And yet the first signings of the summer were in their mid thirties. The average age of the squad at the end of last season was a touch over 28. This season itís a touch under 28. During the season we have seen Holloway turn to youth only to very quickly abandon the experiment after a few fleeting appearances. It is only in the last week that there appears to have been a sea change. And how are the kids going to react to this? Are they going to thrive? Or is the pressure of having to perform or find yourself completely out the squad a game later going to stifle them?


No Millwall manager is ever going to have a comfortable time in the transfer market. They are never going to be able to assemble an expensive squad as we simply donít have the finance. And after the experiment of signing Ďbig namesí on even bigger wages in the previous summer, Holloway was always going to have his hands tied some what. Obviously initially he had to offload the supposed trouble makers and this happened fairly quickly. His subsequent record is mixed to say the least though. For pluses like Williams, Edwards and Gregory there are absolute howlers like Bessone and Ranegie, and many players we still canít decide on 6 months later. There has been a scatter gun approach with no real strategy to the acquisitions. Going back to the quote above, Holloway talked about ďpace and energyĒ, he spoke of ďsaleable assetsĒ but we have seen little of either. We then found out about the contract situation. 24 players with uncertain futures, 22 of which seemed very pissed off with said situation. Was that part of the strategy all along? If so, why all the statements in the summer? We are now trying to rebuild the entire squad apparently in 3-4 weeks, in January, in the middle of a relegation battle. Again, despite there being some positive signings, it really does smack of a complete lack of planning.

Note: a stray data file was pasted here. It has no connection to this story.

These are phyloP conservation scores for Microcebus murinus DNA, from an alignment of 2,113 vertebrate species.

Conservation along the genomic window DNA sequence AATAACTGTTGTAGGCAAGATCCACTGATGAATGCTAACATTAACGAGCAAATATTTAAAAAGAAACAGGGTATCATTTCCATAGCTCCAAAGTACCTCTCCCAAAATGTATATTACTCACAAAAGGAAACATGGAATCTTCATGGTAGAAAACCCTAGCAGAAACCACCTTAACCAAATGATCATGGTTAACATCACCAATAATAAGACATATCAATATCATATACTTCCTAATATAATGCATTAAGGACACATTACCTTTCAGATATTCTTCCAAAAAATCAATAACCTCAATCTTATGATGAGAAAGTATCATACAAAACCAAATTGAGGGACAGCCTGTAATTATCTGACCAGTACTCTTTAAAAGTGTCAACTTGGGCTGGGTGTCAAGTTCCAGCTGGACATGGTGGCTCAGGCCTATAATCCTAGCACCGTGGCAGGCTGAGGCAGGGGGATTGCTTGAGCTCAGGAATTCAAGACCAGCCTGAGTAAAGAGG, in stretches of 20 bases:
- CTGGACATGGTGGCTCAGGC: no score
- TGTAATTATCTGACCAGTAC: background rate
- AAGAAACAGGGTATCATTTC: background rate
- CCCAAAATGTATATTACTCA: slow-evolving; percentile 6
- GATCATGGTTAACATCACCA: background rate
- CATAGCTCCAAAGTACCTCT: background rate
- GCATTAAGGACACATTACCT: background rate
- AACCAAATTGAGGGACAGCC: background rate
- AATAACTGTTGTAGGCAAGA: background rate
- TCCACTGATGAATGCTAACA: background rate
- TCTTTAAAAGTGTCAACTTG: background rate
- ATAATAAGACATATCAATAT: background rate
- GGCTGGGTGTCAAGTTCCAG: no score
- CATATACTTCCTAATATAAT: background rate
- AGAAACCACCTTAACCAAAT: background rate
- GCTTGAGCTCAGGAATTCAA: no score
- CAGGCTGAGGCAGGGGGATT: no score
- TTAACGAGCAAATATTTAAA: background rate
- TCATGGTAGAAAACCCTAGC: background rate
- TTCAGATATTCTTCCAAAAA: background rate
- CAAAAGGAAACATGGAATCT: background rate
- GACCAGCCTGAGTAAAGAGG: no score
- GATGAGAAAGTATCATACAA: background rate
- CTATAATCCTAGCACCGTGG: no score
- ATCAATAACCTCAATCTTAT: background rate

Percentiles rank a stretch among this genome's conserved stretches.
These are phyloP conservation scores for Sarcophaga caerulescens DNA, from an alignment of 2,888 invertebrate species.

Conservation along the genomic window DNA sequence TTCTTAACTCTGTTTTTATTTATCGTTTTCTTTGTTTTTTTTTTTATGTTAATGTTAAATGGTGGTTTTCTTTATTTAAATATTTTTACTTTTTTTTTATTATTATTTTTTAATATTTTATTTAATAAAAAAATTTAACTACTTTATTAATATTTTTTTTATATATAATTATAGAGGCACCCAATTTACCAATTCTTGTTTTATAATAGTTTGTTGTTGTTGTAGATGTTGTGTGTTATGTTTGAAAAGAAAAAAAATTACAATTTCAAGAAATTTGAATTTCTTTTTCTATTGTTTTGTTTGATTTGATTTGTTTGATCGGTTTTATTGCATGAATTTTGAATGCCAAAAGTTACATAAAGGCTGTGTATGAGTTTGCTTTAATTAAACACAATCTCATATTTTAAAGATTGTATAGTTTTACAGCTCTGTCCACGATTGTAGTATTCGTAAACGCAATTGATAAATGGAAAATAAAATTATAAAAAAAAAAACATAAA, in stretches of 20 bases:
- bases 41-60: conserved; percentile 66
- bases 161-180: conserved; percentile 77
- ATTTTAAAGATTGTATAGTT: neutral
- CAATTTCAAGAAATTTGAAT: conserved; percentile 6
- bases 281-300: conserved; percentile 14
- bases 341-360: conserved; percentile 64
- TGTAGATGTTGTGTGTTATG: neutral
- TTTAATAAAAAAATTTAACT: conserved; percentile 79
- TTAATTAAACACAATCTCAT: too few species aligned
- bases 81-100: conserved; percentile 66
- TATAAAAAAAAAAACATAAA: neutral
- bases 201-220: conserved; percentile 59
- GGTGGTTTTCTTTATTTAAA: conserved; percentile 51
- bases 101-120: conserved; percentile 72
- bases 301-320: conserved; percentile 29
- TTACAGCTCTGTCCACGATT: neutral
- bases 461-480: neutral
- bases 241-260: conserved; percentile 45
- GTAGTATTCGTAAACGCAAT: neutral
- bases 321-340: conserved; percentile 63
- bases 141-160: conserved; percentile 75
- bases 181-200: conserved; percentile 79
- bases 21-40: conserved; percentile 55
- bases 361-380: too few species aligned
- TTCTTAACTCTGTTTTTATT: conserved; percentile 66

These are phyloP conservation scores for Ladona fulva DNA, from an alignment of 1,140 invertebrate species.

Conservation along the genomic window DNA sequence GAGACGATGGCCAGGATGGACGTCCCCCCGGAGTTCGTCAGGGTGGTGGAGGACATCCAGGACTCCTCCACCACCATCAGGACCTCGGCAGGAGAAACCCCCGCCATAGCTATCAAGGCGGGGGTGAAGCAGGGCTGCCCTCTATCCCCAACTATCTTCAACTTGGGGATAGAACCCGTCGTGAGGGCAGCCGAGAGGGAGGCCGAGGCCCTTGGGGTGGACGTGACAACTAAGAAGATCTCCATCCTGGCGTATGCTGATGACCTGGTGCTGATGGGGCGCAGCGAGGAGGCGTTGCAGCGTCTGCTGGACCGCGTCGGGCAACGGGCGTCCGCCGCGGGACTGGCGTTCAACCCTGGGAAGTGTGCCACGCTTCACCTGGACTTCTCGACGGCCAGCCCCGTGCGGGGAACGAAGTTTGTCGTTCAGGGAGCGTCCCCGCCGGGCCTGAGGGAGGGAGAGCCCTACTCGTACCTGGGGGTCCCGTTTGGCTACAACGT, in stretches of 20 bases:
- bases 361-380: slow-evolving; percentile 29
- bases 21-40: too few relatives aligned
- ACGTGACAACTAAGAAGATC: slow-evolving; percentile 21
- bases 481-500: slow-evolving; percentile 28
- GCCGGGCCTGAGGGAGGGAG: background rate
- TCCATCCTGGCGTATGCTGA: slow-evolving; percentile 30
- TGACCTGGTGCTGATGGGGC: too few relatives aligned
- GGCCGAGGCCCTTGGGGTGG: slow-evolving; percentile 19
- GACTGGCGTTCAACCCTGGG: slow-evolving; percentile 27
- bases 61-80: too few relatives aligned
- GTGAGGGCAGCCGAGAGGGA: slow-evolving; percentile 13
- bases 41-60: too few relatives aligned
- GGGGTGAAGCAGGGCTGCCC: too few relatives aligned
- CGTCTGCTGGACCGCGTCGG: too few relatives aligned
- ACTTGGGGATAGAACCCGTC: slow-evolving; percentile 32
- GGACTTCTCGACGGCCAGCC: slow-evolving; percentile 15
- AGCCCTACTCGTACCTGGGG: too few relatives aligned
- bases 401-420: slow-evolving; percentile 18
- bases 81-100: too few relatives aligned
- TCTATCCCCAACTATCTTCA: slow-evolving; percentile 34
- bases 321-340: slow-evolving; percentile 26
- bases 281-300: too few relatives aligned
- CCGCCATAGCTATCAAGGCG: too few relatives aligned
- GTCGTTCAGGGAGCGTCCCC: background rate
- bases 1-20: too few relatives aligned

Now we come to the big one; tactics. Or lack of them in Holloways case. When he first came in he talked about playing a certain way, the right way. An attacking passing game, full backs bombing forward, we would be the Barcelona of South London. Trouble is no-one seemed to have told the players this. It took an inter-squad friendly to save us last season and for a brief, glorious run, everything clicked. Even at the start of this season, the signs were promising. But one dodgy half against Ipswich seemed to throw all the planning out the window. Since then we have seen a bit of tactical car crash, as players are swapped every game, formations change every 20 minutes, used and abandoned with dizzying regularity. There has been little or no defensive organisation, no pattern to our attacking play, no consistency and increasingly (and most worryingly) a distinct lack of fight. And for all the talk of sophisticated football we are now back to belting long balls up to a 6ft 7 target man and hoping for the best. A manager with nearly 20 year experience, who has saved clubs, rebuilt clubs, won play-offs and promotion to the premier league has been made to look like a novice at times. It has been said that he has been trying to do too much off the field, but I think that is a poor excuse. The managers ultimate responsibility is for the 11 players who take to the field, if he is too busy to do that then there is something seriously wrong.